• 3800 Reservoir Road | 1st Floor Gorman | Washington, DC 20007
  • 6862 Elm St | Suite 800B | McLean, VA 22101
  • (202) 444-0757


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    The nasal septum is made up of bone and cartilage, lined with mucous membranes. This structure separates the two nasal passages, providing structural support to the outside of the nose, and improving airflow dynamics inside the nose. A deviated septum can cause and combination of the following issues:
    direct physical obstruction of the nasal passages causing difficulty breathing
    obstruction of the sinus openings resulting in decreased drainage and ventilation of the sinuses and propensity to sinus infections irritation of the nasal lining resulting in intermittent nose bleeding and/or chronically runny nose

    Background: A septoplasty is a surgery to enhance the function of the nose, specifically the septum.
    Evaluation: Trauma and/or variations in natural nasal anatomy can lead to anatomic issues causing obstruction.
    Pre-op Considerations: Septoplasty surgery has risks and benefits like any surgery. Please see below for specifics.
    Surgery: Septoplasty surgery can be done through incisions inside the nose, at times requires an external incision between the nostrils depending on the severity of the problem.
    Post-op care: Recovery after septoplasty is typically one week off work, followed by another week of decreased activity.

    What is a Septoplasty?

    A septoplasty is a surgical procedure that is performed, often by a head and neck surgeon, to correct a crooked or “deviated” septum. The septum of your nose is the bone and cartilage in between your nostrils. If the septum is deviated, it may cause a nasal blockage or nasal obstruction, difficulty breathing, or narrow nasal passages. A crooked septum can be caused by trauma, such as a broken nose, or can occur naturally. A deviated septum can obstruct your nasal passages and can cause you to have chronic sinus infections, runny nose, or nosebleeds.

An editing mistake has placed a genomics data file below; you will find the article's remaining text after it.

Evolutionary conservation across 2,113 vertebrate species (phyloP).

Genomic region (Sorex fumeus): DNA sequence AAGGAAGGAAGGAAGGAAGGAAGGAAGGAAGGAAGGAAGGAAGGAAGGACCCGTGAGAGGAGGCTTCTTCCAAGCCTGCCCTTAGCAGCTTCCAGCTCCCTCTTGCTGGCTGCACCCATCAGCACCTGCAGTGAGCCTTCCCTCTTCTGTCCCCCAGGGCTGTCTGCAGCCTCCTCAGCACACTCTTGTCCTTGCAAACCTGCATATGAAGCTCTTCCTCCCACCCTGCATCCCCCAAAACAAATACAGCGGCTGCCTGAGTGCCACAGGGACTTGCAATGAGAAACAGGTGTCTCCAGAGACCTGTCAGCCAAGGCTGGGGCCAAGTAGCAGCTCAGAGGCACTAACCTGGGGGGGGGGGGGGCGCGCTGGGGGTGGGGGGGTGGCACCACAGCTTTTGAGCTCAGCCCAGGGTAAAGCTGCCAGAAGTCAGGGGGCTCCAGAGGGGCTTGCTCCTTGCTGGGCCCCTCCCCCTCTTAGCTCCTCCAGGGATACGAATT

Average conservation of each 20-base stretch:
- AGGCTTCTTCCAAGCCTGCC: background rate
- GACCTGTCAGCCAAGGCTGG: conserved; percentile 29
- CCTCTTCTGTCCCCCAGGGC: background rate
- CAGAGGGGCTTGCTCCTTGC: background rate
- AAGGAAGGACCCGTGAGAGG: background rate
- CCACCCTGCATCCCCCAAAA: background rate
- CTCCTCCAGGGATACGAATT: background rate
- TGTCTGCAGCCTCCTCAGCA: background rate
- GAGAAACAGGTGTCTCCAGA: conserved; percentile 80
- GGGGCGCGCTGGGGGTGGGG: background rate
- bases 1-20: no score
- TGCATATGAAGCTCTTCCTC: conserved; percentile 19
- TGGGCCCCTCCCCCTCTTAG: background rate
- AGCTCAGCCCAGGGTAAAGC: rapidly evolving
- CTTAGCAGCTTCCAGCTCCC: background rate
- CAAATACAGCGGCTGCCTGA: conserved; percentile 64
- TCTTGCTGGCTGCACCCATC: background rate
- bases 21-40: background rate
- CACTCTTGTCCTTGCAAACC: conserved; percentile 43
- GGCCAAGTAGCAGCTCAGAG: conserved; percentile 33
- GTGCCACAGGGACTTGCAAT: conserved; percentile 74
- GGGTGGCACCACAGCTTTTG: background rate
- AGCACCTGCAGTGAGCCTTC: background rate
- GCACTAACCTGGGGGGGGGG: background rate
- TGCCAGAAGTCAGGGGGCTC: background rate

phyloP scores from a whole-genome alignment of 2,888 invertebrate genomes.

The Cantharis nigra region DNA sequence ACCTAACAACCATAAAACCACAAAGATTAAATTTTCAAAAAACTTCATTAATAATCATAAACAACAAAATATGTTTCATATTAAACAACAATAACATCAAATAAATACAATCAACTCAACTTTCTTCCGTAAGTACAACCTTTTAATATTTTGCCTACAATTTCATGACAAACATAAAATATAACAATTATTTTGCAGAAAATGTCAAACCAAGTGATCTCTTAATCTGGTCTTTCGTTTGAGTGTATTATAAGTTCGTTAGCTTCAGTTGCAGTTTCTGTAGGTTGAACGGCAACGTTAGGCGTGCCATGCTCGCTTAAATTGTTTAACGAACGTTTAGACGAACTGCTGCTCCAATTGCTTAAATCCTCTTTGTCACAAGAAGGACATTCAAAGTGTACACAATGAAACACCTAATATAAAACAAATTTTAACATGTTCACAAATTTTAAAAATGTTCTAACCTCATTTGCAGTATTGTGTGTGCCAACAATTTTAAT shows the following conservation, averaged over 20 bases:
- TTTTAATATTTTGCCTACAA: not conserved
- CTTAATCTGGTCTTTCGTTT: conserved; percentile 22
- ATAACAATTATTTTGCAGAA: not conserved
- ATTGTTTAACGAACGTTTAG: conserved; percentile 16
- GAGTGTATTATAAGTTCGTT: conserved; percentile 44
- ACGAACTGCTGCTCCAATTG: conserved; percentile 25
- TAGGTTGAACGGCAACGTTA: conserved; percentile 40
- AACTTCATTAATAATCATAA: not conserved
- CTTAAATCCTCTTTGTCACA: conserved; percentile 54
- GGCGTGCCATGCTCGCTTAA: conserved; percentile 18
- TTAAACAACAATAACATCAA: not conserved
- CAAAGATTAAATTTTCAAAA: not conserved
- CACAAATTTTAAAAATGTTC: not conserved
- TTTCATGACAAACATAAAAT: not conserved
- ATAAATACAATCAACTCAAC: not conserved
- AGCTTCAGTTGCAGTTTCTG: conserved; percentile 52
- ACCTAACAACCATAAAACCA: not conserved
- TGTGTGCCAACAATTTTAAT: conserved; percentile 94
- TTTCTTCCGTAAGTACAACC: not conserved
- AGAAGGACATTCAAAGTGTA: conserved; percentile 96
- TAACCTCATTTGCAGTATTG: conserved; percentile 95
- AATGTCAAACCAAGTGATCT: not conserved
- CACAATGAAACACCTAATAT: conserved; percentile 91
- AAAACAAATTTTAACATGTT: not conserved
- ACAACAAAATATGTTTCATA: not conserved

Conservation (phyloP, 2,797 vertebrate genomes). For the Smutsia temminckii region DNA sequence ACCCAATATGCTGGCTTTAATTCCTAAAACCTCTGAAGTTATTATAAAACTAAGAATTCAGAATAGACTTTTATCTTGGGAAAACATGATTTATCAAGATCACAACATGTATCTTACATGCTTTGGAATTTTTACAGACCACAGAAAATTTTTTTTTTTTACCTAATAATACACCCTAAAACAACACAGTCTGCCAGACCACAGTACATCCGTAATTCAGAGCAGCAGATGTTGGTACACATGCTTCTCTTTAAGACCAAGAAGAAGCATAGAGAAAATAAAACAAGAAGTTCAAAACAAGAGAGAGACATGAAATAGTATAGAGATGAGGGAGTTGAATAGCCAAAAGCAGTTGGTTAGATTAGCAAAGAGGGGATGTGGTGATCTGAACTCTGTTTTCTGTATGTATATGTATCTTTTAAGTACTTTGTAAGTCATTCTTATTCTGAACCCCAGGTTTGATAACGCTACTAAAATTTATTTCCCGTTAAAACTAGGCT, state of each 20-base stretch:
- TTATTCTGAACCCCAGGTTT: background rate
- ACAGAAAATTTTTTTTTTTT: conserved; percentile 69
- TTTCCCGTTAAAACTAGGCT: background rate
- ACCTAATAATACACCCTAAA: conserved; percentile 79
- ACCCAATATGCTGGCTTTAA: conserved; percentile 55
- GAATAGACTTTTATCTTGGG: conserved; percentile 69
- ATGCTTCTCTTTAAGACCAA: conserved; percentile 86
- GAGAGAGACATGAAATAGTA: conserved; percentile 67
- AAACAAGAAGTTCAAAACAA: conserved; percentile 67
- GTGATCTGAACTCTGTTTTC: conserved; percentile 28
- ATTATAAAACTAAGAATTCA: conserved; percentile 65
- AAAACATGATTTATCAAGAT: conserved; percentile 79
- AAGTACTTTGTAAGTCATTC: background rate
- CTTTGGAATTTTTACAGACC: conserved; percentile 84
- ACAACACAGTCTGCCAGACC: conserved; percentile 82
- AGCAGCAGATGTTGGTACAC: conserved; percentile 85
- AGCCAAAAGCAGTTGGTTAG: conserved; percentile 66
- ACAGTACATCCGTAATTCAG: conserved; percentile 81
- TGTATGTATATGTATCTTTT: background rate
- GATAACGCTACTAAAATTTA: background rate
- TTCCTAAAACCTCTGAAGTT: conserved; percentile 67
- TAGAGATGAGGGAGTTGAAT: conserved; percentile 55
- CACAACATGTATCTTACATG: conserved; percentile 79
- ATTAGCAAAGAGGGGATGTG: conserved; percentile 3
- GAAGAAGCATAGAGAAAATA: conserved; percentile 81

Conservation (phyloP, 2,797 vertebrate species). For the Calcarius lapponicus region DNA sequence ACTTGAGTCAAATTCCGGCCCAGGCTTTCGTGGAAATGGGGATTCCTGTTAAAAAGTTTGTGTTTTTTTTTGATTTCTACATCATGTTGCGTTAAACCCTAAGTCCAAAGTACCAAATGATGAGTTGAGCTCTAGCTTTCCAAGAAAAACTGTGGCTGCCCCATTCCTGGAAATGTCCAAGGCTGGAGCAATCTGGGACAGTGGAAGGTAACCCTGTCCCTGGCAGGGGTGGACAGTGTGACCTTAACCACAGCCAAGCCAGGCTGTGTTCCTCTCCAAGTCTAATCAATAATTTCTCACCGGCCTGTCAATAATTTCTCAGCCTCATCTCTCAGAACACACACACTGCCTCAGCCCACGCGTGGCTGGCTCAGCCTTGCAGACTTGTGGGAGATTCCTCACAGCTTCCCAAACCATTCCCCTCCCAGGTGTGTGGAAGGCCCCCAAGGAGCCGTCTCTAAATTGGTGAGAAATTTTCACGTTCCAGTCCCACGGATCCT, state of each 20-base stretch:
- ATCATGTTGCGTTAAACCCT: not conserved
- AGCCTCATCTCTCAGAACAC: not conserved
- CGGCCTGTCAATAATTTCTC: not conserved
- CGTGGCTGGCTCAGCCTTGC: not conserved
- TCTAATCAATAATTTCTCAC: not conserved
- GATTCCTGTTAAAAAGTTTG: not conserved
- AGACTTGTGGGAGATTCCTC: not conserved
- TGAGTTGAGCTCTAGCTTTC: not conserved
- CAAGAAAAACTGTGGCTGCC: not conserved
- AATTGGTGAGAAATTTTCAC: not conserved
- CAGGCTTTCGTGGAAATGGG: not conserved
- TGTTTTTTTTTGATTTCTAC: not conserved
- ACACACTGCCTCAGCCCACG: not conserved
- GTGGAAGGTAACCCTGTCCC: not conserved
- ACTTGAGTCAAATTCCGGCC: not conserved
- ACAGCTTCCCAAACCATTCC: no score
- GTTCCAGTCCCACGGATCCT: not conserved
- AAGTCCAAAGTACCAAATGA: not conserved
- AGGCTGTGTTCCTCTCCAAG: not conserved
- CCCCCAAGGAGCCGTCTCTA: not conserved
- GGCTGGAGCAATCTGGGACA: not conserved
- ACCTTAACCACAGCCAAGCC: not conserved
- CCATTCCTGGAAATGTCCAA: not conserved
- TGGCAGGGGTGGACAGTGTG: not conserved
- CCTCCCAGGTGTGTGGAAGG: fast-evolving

Septoplasty is often performed at the same time as a functional and/or cosmetic rhinoplasty surgery, turbinate reduction, and/or sinus surgery.
    How is a nasal septoplasty performed? Will I have scars from this type of nasal surgery?

    How is a nasal septoplasty performed? Will I have scars from this type of nasal surgery?

    During a septoplasty, your ENT surgeon will remove, contour, reposition, and/or strengthen portions of your nasal septal cartilage to stabilize the structure and improve symmetry of the left and right nasal cavities. Septoplasty surgery is most often performed under general anesthesia and can often be executed with incisions inside your nose.  Depending on the severity of the type of deviated septum and severity of the problem, an external incision is made on the skin between your nostrils, usually about 5 mm in length. Nasal packing is not usually required, but you may need thin plastic splints inside your nose for the first week, post-operatively, to help reinforce the septum correction and to prevent scarring.

    Septoplasty Pre-operative Considerations

    You are considering an operation to improve your nasal breathing and/or nasal health by straightening the nasal septum (the thin sheet of cartilage and bone that divides the nose into two halves). The operation is called septoplasty, which involves surgical incisions inside the nose. The vast majority (~90%) of patients who undergo this operation for the appropriate indications have an improvement in their subjective breathing ability. Rarely, complications such as nosebleeding, recurrent septal deviation, and septal perforation (small hole connecting the two sides of the nose) do occur, but in the vast majority of patients, the desired surgical result is readily achieved.